A unique population of circulating autoantibodies promotes central nervous system remyelination

K. Asakura, M. Rodriguez

Research output: Contribution to journalArticle

30 Scopus citations

Abstract

In previous studies we demonstrated that the humoral immune response directed against unique central nervous system (CNS) antigens enhanced CNS remyelination in the Theiler's virus experimental model of multiple sclerosis (MS). To expand on this observation, a mouse IgMκ monoclonal antibody (mAb) which enhances CNS remyelination, was raised against normal mouse spinal cord homogenate. Characterization of this mAb revealed that it is polyreactive towards variety of intracellular antigens but also reacts to an unidentified surface antigen on oligodendrocytes. The mAb is encoded by germline immunoglobulin genes without somatic mutations consistent with the observation that it is a natural autoantibody. Recently we generated another mouse IgMκ mAb raised against normal spinal cord homogenate, which also promotes CNS remyelination. Further characterization revealed that both mAbs which promote remyelination have similar binding characteristics. Conventionally Abs which recognize normal CNS components, especially oligodendrocytes or myelin, have been considered to be a disease marker or be involved in the pathogenesis of MS. However, we have identified a unique population of circulating autoantibodies which are beneficial for myelin repair. Therefore this observation indicates the need to reevaluate autoantibody production against myelin components in CSF and blood as markers of disease activity versus repair in MS.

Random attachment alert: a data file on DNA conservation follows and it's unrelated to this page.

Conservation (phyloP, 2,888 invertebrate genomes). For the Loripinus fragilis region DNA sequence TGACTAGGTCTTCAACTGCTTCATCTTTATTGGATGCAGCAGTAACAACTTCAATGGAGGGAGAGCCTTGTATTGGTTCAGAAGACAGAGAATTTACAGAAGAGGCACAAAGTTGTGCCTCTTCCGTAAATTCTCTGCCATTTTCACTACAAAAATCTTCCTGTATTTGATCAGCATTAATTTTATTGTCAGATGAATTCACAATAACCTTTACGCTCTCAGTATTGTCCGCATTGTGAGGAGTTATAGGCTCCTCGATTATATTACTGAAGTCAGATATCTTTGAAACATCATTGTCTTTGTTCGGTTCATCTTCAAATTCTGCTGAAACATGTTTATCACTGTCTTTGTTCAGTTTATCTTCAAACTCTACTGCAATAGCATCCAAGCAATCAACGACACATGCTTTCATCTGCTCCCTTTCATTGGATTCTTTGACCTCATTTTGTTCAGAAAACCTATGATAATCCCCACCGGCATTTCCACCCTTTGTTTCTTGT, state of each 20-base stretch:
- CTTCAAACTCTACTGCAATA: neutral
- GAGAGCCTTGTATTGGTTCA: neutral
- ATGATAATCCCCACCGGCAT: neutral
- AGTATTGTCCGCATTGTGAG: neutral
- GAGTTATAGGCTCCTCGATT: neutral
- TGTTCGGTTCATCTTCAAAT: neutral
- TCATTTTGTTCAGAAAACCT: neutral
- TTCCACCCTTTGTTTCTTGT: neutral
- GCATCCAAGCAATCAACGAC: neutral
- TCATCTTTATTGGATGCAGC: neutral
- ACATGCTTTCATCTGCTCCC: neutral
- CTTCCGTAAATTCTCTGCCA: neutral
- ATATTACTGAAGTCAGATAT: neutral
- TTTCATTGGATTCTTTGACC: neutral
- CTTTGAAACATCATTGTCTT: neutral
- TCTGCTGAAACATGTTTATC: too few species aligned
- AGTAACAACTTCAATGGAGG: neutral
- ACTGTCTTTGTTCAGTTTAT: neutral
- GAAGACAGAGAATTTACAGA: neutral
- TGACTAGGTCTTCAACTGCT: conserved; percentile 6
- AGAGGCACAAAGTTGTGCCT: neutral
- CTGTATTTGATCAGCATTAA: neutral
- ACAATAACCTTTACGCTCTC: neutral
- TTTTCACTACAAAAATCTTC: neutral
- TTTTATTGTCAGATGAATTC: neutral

Original languageEnglish (US)
Pages (from-to)217-221
Number of pages5
JournalMultiple Sclerosis
Volume4
Issue number3
DOIs
StatePublished - Jun 1998

Keywords

  • Immunoglobulin
  • Multiple sclerosis
  • Natural autoantibody
  • Remyelination
  • Theiler's virus

ASJC Scopus subject areas

  • Neurology
  • Clinical Neurology

Fingerprint Dive into the research topics of 'A unique population of circulating autoantibodies promotes central nervous system remyelination'. Together they form a unique fingerprint.

  • Cite this